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Distinguish Flu, Bronchitis, Pneumonia

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If you never catch the flu in your lifetime, it’s a miracle. But if you contract influenza, or something similar, have an immediate action plan.

People Don’t Handle Flu Correctly

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The pandemic masks are coming off in many areas of the world. Cases of the flu begin increasing in October, during the autumn to winter flu season—peaking between December and February.

Let’s be candid. It’s a major inconvenience when it strikes. Hopefully, you’re able to avoid it. But how do you react if you do? Let’s look at three scenarios. In each of them, the person has not been vaccination against influenza.

Jeff bundles up and pushes through his normal workday with difficulty, while infecting many of the people with which he comes into contact.

Karen buries herself beneath the covers through the most wearisome initial days. Then as soon as she has a measure of strength, leaps into action to handle necessary business.

Michael rides out all the symptoms while remaining in bed for a full week while popping cough drops, before emerging to interact with other people.

Which one do you imitate? Which do you think is correct? Would it surprise you to learn that each made serious mistakes? Let’s cover how you can better handle the flu correctly.

First, vaccination provides the greatest protection against severe flu symptoms. One study demonstrated up to 75% efficacy against life-threatening influenza in children. The CDC cites vaccine effectiveness against “medically attended illness” that ranges between 23% and 61% among adults, depending upon the vaccine-to-strain match. Data from current year is near the high end.

Some live under the mistaken assumption that vaccination causes the flu or that a Covid vaccination prevents it. While it’s true that you may contract the flu after a vaccination, your symptoms are generally milder with a more rapid recovery. But the vaccine itself does not cause the flu.

Second, flu symptoms mimic other illnesses with fever, muscle aches, headaches, fatigue, coughing, and runny nose for up to two weeks. If it is the flu, it can exacerbate underlying conditions, such as asthma or COPD. If you are not in a high-risk group, assuming viral syndromes, including adenovirus, rhinovirus, parainfluenza and others are actually the flu can delay proper treatment.

Third, when diagnosed early, prescription antivirals like Tamiflu are most effective within the first 48 hours of symptom development. Adequate hydration along with fever-reducing over-the-counter medications, like acetaminophen or ibuprofen, are helpful.

Female coughing into her sleeve
Wearing a mask lowers chances of spreading infection. But remaining out of public with proper diagnosis and treatment lowers it even further.

Recognize Early Flu Stages

With more than nine possible symptoms, onset can vary from one person to another. Generally, you may feel weakness and body aches with a sore throat that causes you cough or sneeze.

  • Fever (or chills)
  • Cough
  • Sore throat
  • Runny or stuffy nose
  • Muscle or body aches
  • Headaches
  • Fatigue (tiredness)
  • Vomiting (mostly children)
  • Diarrhea (mostly children)

Phlegm dripping from the back of sinus cavities causes the sore throat. Lozenges may provide temporary relief, but they do not address the source.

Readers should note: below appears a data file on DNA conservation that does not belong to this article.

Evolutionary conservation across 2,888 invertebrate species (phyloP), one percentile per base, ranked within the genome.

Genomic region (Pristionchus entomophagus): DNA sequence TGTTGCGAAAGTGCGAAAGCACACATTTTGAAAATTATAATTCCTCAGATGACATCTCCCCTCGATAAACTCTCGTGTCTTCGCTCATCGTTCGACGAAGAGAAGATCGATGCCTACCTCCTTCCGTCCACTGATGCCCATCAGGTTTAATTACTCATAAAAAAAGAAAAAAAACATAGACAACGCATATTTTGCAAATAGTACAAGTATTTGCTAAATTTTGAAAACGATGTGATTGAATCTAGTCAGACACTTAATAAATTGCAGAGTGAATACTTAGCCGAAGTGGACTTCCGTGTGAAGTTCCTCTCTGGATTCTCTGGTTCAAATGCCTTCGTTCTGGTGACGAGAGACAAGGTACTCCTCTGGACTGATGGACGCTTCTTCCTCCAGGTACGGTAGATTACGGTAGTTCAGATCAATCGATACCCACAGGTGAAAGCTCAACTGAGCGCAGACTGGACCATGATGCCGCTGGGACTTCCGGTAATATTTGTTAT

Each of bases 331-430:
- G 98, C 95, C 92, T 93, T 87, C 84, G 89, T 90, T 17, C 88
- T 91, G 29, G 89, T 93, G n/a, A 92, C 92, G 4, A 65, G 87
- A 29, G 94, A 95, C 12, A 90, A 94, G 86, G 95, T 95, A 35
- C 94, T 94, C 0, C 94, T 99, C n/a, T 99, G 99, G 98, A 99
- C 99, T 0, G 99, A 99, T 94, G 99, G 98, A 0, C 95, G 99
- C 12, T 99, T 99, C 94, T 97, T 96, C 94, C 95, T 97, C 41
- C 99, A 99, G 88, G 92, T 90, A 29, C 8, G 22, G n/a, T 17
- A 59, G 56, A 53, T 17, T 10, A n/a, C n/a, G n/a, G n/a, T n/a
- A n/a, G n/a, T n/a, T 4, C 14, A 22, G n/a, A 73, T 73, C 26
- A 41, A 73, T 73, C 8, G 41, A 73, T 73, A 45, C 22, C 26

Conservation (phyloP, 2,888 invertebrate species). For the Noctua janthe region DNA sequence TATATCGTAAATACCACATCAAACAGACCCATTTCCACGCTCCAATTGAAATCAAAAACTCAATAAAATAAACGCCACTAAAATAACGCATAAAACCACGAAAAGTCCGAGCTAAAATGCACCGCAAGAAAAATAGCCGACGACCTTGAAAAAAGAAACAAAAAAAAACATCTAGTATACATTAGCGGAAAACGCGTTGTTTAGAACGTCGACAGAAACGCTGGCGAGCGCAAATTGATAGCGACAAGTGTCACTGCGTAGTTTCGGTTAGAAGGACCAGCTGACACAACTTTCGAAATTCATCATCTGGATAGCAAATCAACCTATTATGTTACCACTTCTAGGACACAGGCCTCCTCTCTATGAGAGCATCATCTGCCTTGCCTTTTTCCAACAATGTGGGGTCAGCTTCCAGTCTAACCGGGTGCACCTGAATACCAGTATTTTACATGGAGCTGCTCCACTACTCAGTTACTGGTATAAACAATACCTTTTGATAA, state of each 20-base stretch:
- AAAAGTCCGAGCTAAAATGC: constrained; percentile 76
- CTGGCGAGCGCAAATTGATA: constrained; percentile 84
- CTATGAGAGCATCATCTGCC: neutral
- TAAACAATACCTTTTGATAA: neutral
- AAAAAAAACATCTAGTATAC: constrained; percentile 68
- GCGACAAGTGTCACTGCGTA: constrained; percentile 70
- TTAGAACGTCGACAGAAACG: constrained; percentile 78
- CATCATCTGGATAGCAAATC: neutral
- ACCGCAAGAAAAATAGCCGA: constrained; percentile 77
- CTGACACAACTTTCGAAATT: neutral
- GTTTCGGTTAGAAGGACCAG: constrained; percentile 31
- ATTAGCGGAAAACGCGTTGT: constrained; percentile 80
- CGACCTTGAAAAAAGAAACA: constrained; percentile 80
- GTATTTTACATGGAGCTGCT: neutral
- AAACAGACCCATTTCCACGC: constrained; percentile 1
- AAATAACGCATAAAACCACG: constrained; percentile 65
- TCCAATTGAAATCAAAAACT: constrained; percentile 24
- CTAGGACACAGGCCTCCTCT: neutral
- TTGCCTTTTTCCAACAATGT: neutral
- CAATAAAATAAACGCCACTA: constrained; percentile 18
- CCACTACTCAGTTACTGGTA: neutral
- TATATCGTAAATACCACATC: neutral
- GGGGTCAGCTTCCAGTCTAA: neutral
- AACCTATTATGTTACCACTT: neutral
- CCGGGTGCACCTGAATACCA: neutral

People are most contagious during the first three to four days that their symptoms develop. So forcing yourself to work through the early stages can spread more infection.

When its Not The Flu

A chest cold—also called acute bronchitis—can last 3 weeks or longer. It manifests several symptoms that are similar to the flu.

  • Cough with/without mucus
  • Soreness in the chest
  • Fatigue (tiredness)
  • Mild headache
  • Mild body aches
  • Sore throat

Contact a doctor in person or via videoconferencing if any of the following situations develop:

  • Temperature of 100.4° F or higher
  • Cough with bloody mucus
  • Shortness of breath or trouble breathing
  • Symptoms that last more than 3 weeks
  • Repeated episodes of bronchitis

Antibiotics won’t help you get better if you have acute bronchitis. Other illnesses like pertussis or pneumonia can have symptoms similar to acute bronchitis. If you have pertussis or pneumonia, your doctor will most likely prescribe antibiotics.

Difference Between Bronchitis and Pneumonia

Bacteria, viruses and fungi, can cause pneumonia. Most symptoms of pneumonia mirror bronchitis, like fatigue, phlegm, and fever. Some distinguishing factors include:

  • Chest pain when you breathe or cough.
  • Breathing with wheezing sounds.
  • Fever as high as 105° F.
  • Lower than normal body temperature (in adults older than age 65 and people with weak immune systems)

In either case, the small air sacs in your lungs that are responsible for oxygen exchange have function impaired. This due to inflammation with either pus or thick mucus. Because of overlapping symptoms, it’s best for medical professionals to make distinctions, especially if there are underlying conditions like asthma or COPD.

Doctors may use a chest X-ray to diagnose pneumonia. Blood tests, such as a complete blood count (CBC), determine whether your immune system is fighting an infection.

Mask wearing significantly reduced the number of flu cases in the first couple of years during Covid pandemic. Pushing through bad health by associating with others can spread infection, prolong symptoms, increase severity, and compound other illness.

After warding off a bout with this virulent disease, consider sterilizing or replacing your toothbrush and other oral hygiene products. With this added information from reliable sources, how will you respond to flu symptoms during this season?

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